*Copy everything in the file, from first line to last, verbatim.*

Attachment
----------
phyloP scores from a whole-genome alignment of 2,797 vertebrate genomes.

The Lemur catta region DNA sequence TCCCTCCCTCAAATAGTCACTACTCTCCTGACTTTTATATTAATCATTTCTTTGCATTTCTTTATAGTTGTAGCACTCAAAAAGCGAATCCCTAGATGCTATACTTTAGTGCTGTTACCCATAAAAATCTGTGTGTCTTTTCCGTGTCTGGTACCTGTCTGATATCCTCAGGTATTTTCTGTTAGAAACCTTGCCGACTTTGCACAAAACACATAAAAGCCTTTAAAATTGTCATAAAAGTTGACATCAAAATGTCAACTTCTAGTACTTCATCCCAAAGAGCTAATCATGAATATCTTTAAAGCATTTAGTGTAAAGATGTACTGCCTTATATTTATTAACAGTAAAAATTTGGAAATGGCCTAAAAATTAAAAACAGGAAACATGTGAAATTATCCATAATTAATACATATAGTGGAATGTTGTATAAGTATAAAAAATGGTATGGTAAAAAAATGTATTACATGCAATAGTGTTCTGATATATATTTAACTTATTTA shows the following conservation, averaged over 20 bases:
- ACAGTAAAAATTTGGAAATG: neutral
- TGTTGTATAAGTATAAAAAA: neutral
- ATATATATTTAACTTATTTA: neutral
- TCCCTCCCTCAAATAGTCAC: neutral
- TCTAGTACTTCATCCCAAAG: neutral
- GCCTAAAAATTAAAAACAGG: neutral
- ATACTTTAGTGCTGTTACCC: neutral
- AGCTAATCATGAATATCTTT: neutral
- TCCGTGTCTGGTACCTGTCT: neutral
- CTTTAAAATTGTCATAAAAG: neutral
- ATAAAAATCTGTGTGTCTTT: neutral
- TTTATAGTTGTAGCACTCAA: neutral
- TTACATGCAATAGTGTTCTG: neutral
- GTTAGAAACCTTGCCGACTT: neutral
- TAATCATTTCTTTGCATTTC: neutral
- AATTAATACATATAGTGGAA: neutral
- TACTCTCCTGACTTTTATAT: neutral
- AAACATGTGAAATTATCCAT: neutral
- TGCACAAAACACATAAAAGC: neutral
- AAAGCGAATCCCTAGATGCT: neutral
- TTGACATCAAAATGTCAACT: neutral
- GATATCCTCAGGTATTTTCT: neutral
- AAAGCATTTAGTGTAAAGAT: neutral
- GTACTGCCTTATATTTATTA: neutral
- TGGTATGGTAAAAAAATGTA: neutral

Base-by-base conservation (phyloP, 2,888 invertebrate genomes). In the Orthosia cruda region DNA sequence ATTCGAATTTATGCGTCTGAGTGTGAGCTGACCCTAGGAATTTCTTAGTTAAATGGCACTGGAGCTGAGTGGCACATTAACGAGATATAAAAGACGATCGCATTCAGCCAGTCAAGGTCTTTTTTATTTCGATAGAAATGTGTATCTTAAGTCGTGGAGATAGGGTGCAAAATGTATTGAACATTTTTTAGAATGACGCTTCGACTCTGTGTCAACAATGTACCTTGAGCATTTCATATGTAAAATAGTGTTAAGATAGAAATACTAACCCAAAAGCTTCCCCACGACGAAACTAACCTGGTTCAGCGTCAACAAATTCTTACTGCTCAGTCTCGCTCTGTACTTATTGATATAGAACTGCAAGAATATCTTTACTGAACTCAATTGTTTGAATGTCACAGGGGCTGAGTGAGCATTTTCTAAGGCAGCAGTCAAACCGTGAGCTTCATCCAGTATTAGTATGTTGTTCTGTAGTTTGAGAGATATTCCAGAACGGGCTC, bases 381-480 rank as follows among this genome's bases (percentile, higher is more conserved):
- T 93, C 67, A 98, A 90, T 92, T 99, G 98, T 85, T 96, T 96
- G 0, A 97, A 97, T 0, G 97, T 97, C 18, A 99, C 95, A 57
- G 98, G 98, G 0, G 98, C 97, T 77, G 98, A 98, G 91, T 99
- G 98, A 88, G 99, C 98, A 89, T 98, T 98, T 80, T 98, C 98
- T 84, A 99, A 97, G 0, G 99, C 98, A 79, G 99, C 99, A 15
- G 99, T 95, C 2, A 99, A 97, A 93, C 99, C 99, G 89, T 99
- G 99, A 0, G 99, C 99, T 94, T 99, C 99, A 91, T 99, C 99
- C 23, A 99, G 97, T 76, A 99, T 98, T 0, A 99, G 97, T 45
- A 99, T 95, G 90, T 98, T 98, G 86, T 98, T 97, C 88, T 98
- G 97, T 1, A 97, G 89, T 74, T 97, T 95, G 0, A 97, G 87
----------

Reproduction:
phyloP scores from a whole-genome alignment of 2,797 vertebrate genomes.

The Lemur catta region DNA sequence TCCCTCCCTCAAATAGTCACTACTCTCCTGACTTTTATATTAATCATTTCTTTGCATTTCTTTATAGTTGTAGCACTCAAAAAGCGAATCCCTAGATGCTATACTTTAGTGCTGTTACCCATAAAAATCTGTGTGTCTTTTCCGTGTCTGGTACCTGTCTGATATCCTCAGGTATTTTCTGTTAGAAACCTTGCCGACTTTGCACAAAACACATAAAAGCCTTTAAAATTGTCATAAAAGTTGACATCAAAATGTCAACTTCTAGTACTTCATCCCAAAGAGCTAATCATGAATATCTTTAAAGCATTTAGTGTAAAGATGTACTGCCTTATATTTATTAACAGTAAAAATTTGGAAATGGCCTAAAAATTAAAAACAGGAAACATGTGAAATTATCCATAATTAATACATATAGTGGAATGTTGTATAAGTATAAAAAATGGTATGGTAAAAAAATGTATTACATGCAATAGTGTTCTGATATATATTTAACTTATTTA shows the following conservation, averaged over 20 bases:
- ACAGTAAAAATTTGGAAATG: neutral
- TGTTGTATAAGTATAAAAAA: neutral
- ATATATATTTAACTTATTTA: neutral
- TCCCTCCCTCAAATAGTCAC: neutral
- TCTAGTACTTCATCCCAAAG: neutral
- GCCTAAAAATTAAAAACAGG: neutral
- ATACTTTAGTGCTGTTACCC: neutral
- AGCTAATCATGAATATCTTT: neutral
- TCCGTGTCTGGTACCTGTCT: neutral
- CTTTAAAATTGTCATAAAAG: neutral
- ATAAAAATCTGTGTGTCTTT: neutral
- TTTATAGTTGTAGCACTCAA: neutral
- TTACATGCAATAGTGTTCTG: neutral
- GTTAGAAACCTTGCCGACTT: neutral
- TAATCATTTCTTTGCATTTC: neutral
- AATTAATACATATAGTGGAA: neutral
- TACTCTCCTGACTTTTATAT: neutral
- AAACATGTGAAATTATCCAT: neutral
- TGCACAAAACACATAAAAGC: neutral
- AAAGCGAATCCCTAGATGCT: neutral
- TTGACATCAAAATGTCAACT: neutral
- GATATCCTCAGGTATTTTCT: neutral
- AAAGCATTTAGTGTAAAGAT: neutral
- GTACTGCCTTATATTTATTA: neutral
- TGGTATGGTAAAAAAATGTA: neutral

Base-by-base conservation (phyloP, 2,888 invertebrate genomes). In the Orthosia cruda region DNA sequence ATTCGAATTTATGCGTCTGAGTGTGAGCTGACCCTAGGAATTTCTTAGTTAAATGGCACTGGAGCTGAGTGGCACATTAACGAGATATAAAAGACGATCGCATTCAGCCAGTCAAGGTCTTTTTTATTTCGATAGAAATGTGTATCTTAAGTCGTGGAGATAGGGTGCAAAATGTATTGAACATTTTTTAGAATGACGCTTCGACTCTGTGTCAACAATGTACCTTGAGCATTTCATATGTAAAATAGTGTTAAGATAGAAATACTAACCCAAAAGCTTCCCCACGACGAAACTAACCTGGTTCAGCGTCAACAAATTCTTACTGCTCAGTCTCGCTCTGTACTTATTGATATAGAACTGCAAGAATATCTTTACTGAACTCAATTGTTTGAATGTCACAGGGGCTGAGTGAGCATTTTCTAAGGCAGCAGTCAAACCGTGAGCTTCATCCAGTATTAGTATGTTGTTCTGTAGTTTGAGAGATATTCCAGAACGGGCTC, bases 381-480 rank as follows among this genome's bases (percentile, higher is more conserved):
- T 93, C 67, A 98, A 90, T 92, T 99, G 98, T 85, T 96, T 96
- G 0, A 97, A 97, T 0, G 97, T 97, C 18, A 99, C 95, A 57
- G 98, G 98, G 0, G 98, C 97, T 77, G 98, A 98, G 91, T 99
- G 98, A 88, G 99, C 98, A 89, T 98, T 98, T 80, T 98, C 98
- T 84, A 99, A 97, G 0, G 99, C 98, A 79, G 99, C 99, A 15
- G 99, T 95, C 2, A 99, A 97, A 93, C 99, C 99, G 89, T 99
- G 99, A 0, G 99, C 99, T 94, T 99, C 99, A 91, T 99, C 99
- C 23, A 99, G 97, T 76, A 99, T 98, T 0, A 99, G 97, T 45
- A 99, T 95, G 90, T 98, T 98, G 86, T 98, T 97, C 88, T 98
- G 97, T 1, A 97, G 89, T 74, T 97, T 95, G 0, A 97, G 87